Dismissal for absenteeism

An employee simply fails to turn up for work. Her employer is not even informed. No form of justification, such as a medical certificate, is forthcoming. In response, the employer sends a letter by recorded delivery requesting that the employee presents herself again for work immediately or justifies her absence.

Employer terminates the contract without severance pay

The employee’s silence continues to be deafening, even after two further letters by recorded delivery. We are now fourteen days on and the employer subsequently sends her a final letter by recorded delivery to say the employment relationship is considered terminated owing to breach of contract by the employee herself. This means that no severance payment will be made.

Employee nevertheless claims and receives full severance pay

At this point, the employee takes her employer to an employment tribunal and is awarded full severance pay, to her ex-employer’s bewilderment. Incredible but true: legally, this is perfectly valid! For years now, the Supreme Court has been handing down judgements that merely failing to meet a contractual obligation as an employee is not sufficient to claim breach of contract and make no severance payment.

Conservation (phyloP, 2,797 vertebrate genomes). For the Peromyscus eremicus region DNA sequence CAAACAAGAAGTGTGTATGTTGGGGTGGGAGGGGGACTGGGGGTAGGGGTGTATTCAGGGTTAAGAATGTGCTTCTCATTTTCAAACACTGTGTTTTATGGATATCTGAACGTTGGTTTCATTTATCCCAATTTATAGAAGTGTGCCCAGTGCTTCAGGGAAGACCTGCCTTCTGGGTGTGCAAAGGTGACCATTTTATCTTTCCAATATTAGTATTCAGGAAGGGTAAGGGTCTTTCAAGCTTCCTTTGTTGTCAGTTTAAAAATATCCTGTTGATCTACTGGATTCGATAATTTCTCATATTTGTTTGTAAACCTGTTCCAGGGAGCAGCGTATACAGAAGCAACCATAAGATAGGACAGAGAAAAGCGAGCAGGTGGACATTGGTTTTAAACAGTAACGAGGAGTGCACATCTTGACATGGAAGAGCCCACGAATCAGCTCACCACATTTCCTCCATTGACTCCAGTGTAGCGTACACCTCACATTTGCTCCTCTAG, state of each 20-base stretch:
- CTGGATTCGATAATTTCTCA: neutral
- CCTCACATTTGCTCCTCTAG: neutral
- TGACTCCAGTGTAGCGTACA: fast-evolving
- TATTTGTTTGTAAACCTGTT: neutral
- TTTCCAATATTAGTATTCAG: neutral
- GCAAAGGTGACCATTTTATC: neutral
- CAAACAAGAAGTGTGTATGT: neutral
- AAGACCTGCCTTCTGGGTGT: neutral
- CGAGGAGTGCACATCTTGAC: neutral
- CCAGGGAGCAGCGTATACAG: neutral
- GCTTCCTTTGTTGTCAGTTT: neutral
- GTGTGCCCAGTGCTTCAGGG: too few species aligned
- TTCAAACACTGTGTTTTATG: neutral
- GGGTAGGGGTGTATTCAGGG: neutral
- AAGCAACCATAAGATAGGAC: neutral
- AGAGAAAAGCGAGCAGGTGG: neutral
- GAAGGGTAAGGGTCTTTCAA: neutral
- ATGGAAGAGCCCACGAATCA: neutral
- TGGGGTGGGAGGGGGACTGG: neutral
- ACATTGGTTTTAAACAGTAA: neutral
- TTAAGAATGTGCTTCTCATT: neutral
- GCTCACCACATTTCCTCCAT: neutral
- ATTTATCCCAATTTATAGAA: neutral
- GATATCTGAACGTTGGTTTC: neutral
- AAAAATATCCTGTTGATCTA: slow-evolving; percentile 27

Employer must show the desire to terminate

The employer must also demonstrate that the employee desired to end the contract in this way. Quite naturally in these kinds of proceedings, the employee will, cool as you please, declare that they never intended to terminate the contract by continuing their illicit absence for so long. The employer has, therefore, illicitly claimed breach of contract and must make a severance payment accordingly.

Dismissal for misconduct owing to insubordination

Legally, in these circumstances the employer should have opted for dismissal for misconduct owing to insubordination. Namely, this is failing to meet the contractual obligation to turn up for work and the subsequent obstinate refusal to rectify the situation, despite multiple clear letters of formal notice from the employer. There is a very strong chance that an employment tribunal will recognise this as misconduct in these circumstances, ruling that no severance payment is owed to the former employee. Or, how a legal determination of proper law can make the difference…

The elementary rules of courtesy

In this context, as a matter of fact, it should be highlighted that such reprehensible behaviour by the employee runs counter to the most elementary rules of courtesy, affecting not just the employer, but also and most prominently other employees. They, after all, are dutifully meeting their contractual obligations and may even have to put themselves out further to cover for their colleague’s illicit absence!

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